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Members of the Leech Lake and White Earth bands of Chippewa will fish off their reservations in violation of state law on May 14 -- a day before the opening of walleye and northern pike seasons -- to assert treaty rights they claim across virtually all of northern Minnesota.
The bands say those rights include not only off-reservation hunting, fishing and gathering, but perhaps also co-management of much of the region's timber and mining -- the first such claims made by Minnesota Chippewa.
If the Chippewa do fish before the season, they'll likely be arrested by Department of Natural Resources conservation officers.
"We hope and expect they'll abide by the law," said Brian McClung, a spokesman for Gov. Tim Pawlenty. "If they don't, they'll have to abide by the consequences."
Leech Lake tribal attorney Frank Bibeau said Wednesday that an 1854 treaty with the federal government grants the Leech Lake and White Earth bands off-reservation rights north of Interstate Hwy. 94. The two bands have 30,000 members.
"What we are talking about doing is having a demonstration of solidarity," Bibeau said. "We will have a fishing day probably in the Bemidji area to show we do have the right and could exercise it if we want."
By fishing before the season opens, the bands are "taking the path of least resistance," said Dale Greene, a Leech Lake Band treaty coordinator.
"We want to be good neighbors, and this is the route we're taking now," he said. "We understand we have these rights, now let's work out how we're going to exercise them. If the state wants to arrest people, our attorneys are ready to move forward."
Peter Erlinder, a William Mitchell College of Law professor who has advised the Leech Lake and White Earth bands, said the state of Minnesota should have known since the 1999 U.S. Supreme Court Mille Lacs ruling that off-reservation tribal rights to hunt, fish and gather extend to other Minnesota Chippewa.
The state already has hunting, fishing and gathering agreements with Minnesota Chippewa bands, including Leech Lake, Mille Lacs, Bois Forte, Fond du Lac and Grand Portage. But the Leech Lake and White Earth claims reach farther, to other resources that might affect the bands' ability to harvest fish and game.
Erlinder also said the state might owe reparations of as much as $350 million.
"Smart lawyers should have known [after the Wisconsin Chippewa court decisions] in 1988 or after the Mille Lacs decision in 1999 that the state has been sandbagging what it should have been paying the Chippewa," Erlinder said.
What's at stake, he said, "is joint management of all resources in northern Minnesota."
Few public protests against netting by non-band members have occurred in Minnesota, but Wisconsin had near-riotous scenes when Chippewa treaty rights there were affirmed.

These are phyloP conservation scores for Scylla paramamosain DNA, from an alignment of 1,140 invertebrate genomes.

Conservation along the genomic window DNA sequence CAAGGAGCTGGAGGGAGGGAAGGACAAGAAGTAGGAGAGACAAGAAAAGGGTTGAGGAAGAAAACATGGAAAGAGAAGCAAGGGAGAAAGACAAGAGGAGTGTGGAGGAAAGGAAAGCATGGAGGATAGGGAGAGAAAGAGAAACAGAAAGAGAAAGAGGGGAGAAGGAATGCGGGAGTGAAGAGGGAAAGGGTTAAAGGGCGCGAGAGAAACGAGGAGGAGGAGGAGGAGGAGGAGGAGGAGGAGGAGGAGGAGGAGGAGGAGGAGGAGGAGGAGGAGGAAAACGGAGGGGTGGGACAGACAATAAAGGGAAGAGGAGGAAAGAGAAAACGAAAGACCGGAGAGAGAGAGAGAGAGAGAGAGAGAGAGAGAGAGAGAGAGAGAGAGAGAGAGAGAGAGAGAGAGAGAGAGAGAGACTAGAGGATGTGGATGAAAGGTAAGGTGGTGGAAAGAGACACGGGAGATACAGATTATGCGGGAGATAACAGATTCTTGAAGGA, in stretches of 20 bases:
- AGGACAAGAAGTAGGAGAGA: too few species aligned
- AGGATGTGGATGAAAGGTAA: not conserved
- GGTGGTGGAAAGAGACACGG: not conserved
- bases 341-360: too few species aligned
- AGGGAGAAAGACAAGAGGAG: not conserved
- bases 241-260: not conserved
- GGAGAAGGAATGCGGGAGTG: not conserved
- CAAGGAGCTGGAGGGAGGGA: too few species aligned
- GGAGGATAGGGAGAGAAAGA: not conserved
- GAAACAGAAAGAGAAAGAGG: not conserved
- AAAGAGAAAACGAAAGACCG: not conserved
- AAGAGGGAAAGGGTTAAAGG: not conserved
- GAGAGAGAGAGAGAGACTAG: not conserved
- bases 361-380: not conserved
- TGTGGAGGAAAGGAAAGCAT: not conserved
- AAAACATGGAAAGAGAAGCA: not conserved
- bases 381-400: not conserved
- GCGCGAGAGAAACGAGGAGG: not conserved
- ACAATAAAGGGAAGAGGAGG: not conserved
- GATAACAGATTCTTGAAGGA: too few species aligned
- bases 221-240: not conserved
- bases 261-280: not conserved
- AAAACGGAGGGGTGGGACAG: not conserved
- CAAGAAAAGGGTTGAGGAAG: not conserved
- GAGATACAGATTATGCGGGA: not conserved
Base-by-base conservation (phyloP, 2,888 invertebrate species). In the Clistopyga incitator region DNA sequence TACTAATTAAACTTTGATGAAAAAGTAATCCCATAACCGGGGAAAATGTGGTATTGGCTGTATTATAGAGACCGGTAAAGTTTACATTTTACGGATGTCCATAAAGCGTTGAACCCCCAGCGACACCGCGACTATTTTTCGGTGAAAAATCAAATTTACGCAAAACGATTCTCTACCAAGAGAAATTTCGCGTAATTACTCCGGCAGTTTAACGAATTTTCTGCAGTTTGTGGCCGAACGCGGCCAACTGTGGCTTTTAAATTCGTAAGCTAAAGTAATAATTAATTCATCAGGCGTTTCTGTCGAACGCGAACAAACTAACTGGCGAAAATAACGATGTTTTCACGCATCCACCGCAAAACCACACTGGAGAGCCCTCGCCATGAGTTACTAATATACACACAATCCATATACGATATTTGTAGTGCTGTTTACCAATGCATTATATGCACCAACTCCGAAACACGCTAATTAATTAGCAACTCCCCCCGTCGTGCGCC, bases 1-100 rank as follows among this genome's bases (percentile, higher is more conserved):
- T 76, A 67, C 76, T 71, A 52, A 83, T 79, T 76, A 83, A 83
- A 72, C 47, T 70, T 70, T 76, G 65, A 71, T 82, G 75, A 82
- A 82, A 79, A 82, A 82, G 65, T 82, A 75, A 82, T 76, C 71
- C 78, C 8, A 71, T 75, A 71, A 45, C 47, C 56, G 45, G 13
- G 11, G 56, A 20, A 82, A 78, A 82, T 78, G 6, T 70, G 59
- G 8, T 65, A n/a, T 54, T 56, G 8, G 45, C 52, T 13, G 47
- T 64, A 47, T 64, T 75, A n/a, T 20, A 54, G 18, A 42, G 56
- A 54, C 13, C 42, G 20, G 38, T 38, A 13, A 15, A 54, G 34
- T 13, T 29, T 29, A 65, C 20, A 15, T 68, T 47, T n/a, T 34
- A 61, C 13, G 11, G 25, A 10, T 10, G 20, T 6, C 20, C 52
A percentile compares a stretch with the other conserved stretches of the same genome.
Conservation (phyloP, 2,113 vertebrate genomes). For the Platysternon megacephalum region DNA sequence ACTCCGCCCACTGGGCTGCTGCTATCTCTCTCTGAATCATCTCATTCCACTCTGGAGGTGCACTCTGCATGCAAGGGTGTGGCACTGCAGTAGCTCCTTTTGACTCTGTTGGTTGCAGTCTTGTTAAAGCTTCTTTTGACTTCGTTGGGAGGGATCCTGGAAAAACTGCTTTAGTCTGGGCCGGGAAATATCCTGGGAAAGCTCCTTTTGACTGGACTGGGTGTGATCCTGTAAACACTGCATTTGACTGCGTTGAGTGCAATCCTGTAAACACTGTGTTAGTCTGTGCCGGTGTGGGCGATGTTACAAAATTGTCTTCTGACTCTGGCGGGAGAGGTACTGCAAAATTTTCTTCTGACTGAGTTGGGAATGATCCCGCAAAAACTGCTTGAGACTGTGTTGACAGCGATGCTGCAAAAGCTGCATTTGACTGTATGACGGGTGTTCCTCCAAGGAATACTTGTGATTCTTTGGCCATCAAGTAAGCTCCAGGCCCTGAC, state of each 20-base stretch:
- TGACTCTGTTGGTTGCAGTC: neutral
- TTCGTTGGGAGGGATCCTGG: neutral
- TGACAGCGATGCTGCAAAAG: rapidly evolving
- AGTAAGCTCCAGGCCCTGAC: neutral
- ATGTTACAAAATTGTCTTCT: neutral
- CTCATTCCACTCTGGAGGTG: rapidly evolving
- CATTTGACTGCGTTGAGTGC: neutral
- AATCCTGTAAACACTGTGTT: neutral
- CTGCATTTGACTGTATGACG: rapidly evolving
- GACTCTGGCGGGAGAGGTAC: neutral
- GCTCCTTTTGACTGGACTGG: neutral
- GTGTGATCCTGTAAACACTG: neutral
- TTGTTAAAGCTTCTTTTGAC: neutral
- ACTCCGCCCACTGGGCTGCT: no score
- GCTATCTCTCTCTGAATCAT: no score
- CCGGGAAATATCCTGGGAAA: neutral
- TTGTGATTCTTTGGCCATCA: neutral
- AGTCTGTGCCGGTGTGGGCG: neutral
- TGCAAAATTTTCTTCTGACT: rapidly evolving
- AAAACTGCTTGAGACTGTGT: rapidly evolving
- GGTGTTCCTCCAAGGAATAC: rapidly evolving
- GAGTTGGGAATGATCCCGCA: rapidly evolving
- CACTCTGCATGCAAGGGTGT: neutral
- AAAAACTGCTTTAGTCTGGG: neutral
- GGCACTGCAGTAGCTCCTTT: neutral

The Minnesota Chippewa, Bibeau said, hope to negotiate a resolution to the claims without going to court because a legal battle would be time-consuming and expensive for both sides.
DNR Commissioner Mark Holsten said Wednesday that neither he nor Pawlenty had been notified of the bands' intentions or claims.
The federal government in the 1800s signed numerous treaties with the Chippewa, or Anishinabe, as they were known.
A century later, in the 1980s, some of the treaties were at the heart of a Chippewa lawsuit against the state of Wisconsin.
The Chippewa won that long-running battle and were awarded hunting, fishing and gathering rights across much of northern Wisconsin.
The Mille Lacs Band of Chippewa followed in 1990, suing Minnesota over similar rights it said were retained in an 1837 treaty. The state countered, unsuccessfully, that subsequent treaties in 1854 and 1855, as well as other litigation and the organization of Minnesota as a state, extinguished those rights.
In 1999 the U.S. Supreme Court ruled 5-4 in favor of the Mille Lacs. The heart of the band's argument -- and a central point the Leech Lake and White Earth bands make -- was that the 1854 treaty affirmed the bands' hunting, fishing and gathering rights in the ceded territory, and a subsequent treaty agreed to in 1855 left unsaid anything about those rights.
Three northeast Minnesota Chippewa bands -- Fond du Lac, Grand Portage and Bois Forte -- were directly affected by the Wisconsin litigation. When the case was resolved, they and the state of Minnesota formed a pact calling for the state, essentially, to lease the bands' off-reservation rights in the northeast for an annual payment of $6 million.
Fond du Lac has since pulled out of the agreement, and its members exercise off-reservation hunting and fishing rights.
A similar 1972 agreement exists between the state and the Leech Lake Band over non-band fishing access to Leech Lake, which is widely recognized as a jewel in Minnesota's crown of world-class fishing lakes.
The $6 million paid to the northeast Minnesota bands each year buoys Erlinder's belief that overdue payments of perhaps hundreds of millions of dollars are owed by the state to the Leech Lake and White Earth bands.
"The land we're talking about is three or four times as big as the land in the northeast," Erlinder said. "Over the past 20 years of not paying the bands, the state might owe them $350 million."
Greene acknowledged the bands never asked the state for the money. Nor have the Leech Lake or White Earth bands previously asserted the rights they now claim.
"In the 1990s, our elected officials' attentions were elsewhere," Greene said.
Regardless, "Those [in state government] who are empowered to enforce the law" were obligated to extend off-reservation rights or compensation to the bands after the Wisconsin and Mille Lacs decisions, Greene said.
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Poll: Should the lake where the albino muskie was caught remain a mystery?